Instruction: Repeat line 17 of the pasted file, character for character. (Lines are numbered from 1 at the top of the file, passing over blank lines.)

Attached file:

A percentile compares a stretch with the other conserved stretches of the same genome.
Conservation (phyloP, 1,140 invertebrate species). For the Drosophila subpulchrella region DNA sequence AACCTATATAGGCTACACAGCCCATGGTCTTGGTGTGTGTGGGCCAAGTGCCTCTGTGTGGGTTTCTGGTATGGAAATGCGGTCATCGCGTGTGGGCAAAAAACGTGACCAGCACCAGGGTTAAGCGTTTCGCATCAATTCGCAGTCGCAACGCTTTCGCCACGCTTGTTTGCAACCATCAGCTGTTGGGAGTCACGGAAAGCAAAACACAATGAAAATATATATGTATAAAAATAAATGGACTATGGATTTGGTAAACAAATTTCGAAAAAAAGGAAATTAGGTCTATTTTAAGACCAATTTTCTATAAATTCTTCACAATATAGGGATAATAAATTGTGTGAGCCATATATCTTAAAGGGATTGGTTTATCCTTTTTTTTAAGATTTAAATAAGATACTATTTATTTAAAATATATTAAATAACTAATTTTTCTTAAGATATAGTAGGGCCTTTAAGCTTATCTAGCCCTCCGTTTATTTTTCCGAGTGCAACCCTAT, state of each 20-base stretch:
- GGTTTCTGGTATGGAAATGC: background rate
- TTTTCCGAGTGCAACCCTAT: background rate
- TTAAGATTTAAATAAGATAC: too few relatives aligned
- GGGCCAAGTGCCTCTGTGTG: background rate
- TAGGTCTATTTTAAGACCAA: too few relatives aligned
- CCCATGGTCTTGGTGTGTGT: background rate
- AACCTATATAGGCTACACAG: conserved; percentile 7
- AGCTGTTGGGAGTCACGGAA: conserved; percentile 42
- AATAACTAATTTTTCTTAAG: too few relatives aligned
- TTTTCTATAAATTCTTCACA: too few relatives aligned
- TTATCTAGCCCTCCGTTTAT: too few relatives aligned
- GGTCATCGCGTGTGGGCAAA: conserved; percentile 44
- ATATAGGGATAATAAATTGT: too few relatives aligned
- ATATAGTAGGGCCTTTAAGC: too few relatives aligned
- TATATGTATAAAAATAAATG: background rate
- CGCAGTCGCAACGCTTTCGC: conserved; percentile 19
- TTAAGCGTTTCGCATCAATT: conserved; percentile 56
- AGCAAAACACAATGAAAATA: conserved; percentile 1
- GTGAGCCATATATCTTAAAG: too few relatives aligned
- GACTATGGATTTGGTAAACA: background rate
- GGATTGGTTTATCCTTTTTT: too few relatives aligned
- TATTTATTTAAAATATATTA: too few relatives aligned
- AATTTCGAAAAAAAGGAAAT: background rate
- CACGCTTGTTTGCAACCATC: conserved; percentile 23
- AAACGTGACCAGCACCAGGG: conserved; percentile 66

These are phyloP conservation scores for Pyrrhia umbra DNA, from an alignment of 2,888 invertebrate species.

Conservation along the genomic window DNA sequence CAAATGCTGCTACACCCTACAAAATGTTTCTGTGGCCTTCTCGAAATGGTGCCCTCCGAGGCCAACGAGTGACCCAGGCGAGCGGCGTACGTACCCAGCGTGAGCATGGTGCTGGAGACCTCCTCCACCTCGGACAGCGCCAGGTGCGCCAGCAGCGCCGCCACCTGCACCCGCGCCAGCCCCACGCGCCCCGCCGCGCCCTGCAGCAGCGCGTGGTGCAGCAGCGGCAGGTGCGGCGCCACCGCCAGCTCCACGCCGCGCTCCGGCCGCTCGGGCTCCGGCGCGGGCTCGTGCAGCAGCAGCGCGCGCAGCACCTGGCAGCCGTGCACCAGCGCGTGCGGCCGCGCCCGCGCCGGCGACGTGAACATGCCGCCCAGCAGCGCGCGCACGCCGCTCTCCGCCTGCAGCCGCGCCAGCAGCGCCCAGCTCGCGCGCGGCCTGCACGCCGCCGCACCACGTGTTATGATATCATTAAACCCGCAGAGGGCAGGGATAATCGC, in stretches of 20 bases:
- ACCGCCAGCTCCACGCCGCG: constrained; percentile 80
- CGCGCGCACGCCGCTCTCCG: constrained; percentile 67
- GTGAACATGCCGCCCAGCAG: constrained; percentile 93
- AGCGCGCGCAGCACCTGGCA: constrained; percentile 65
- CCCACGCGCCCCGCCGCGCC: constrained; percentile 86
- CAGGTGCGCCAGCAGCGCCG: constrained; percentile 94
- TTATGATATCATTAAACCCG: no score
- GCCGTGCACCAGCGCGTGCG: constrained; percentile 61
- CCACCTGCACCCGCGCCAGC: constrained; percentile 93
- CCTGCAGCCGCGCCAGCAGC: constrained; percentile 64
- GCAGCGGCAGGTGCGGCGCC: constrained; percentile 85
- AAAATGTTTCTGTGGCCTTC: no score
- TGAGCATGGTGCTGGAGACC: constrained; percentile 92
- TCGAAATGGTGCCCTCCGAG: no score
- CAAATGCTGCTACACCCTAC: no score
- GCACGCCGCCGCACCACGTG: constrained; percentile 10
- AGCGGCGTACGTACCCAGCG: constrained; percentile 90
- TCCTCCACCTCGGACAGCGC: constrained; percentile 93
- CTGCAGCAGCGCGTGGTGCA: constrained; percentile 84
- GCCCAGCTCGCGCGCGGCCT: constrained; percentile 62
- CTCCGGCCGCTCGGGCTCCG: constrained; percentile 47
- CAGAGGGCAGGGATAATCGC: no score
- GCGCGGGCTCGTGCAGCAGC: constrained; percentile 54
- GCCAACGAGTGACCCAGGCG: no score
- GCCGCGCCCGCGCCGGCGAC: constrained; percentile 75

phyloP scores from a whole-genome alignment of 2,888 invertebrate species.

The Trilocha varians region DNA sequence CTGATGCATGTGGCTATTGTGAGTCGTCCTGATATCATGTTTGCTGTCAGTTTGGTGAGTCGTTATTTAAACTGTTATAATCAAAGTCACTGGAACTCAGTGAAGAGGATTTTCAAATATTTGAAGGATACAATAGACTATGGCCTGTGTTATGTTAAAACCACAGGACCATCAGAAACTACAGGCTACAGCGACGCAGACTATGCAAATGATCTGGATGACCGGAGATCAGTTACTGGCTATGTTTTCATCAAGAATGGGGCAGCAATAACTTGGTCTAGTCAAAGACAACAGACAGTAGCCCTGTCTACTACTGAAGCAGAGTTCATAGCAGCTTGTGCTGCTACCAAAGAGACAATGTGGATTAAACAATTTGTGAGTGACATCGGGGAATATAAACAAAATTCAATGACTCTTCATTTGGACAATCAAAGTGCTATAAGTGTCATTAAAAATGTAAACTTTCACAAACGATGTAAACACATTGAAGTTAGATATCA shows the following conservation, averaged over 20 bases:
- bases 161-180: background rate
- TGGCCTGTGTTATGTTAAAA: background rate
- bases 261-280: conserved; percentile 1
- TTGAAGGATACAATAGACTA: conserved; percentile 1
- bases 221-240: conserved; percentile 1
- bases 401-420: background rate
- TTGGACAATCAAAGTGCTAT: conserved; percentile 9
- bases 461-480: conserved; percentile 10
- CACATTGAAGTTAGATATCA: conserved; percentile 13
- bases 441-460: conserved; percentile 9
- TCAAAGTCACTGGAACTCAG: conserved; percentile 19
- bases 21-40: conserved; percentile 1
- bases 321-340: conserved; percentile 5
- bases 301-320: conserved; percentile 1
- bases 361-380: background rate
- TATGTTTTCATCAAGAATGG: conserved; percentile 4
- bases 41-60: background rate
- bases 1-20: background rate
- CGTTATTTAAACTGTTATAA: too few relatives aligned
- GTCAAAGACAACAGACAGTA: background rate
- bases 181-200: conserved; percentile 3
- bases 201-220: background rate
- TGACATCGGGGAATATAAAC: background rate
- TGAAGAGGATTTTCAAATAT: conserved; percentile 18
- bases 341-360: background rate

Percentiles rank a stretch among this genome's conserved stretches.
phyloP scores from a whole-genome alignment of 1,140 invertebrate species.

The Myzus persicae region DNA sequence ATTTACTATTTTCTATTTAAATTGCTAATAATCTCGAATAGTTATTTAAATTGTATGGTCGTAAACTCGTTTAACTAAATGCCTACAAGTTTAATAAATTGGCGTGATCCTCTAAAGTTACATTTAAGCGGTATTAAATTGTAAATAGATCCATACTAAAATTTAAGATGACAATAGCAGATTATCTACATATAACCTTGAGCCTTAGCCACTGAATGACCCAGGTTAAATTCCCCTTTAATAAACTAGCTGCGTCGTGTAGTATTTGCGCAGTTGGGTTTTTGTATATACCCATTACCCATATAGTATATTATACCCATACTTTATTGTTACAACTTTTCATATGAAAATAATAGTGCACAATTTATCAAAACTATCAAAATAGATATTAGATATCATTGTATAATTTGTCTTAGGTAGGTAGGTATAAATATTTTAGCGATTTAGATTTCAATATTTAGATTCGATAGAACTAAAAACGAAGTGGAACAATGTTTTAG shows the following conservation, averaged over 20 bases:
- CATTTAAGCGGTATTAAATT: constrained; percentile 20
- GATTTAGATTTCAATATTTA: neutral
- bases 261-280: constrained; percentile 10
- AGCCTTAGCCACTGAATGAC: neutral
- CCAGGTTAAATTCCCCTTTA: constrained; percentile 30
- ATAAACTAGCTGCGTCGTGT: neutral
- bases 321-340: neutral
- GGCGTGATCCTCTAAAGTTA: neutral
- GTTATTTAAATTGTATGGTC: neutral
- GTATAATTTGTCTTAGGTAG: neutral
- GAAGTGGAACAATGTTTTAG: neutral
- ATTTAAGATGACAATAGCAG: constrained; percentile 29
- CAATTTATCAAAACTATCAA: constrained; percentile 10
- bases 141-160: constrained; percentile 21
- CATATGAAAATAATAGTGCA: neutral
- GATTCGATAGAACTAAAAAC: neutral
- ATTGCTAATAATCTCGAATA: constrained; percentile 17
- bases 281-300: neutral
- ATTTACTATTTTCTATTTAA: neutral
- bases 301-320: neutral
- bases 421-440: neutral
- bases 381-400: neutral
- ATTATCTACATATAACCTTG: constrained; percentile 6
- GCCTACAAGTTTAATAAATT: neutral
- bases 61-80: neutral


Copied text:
- TATATGTATAAAAATAAATG: background rate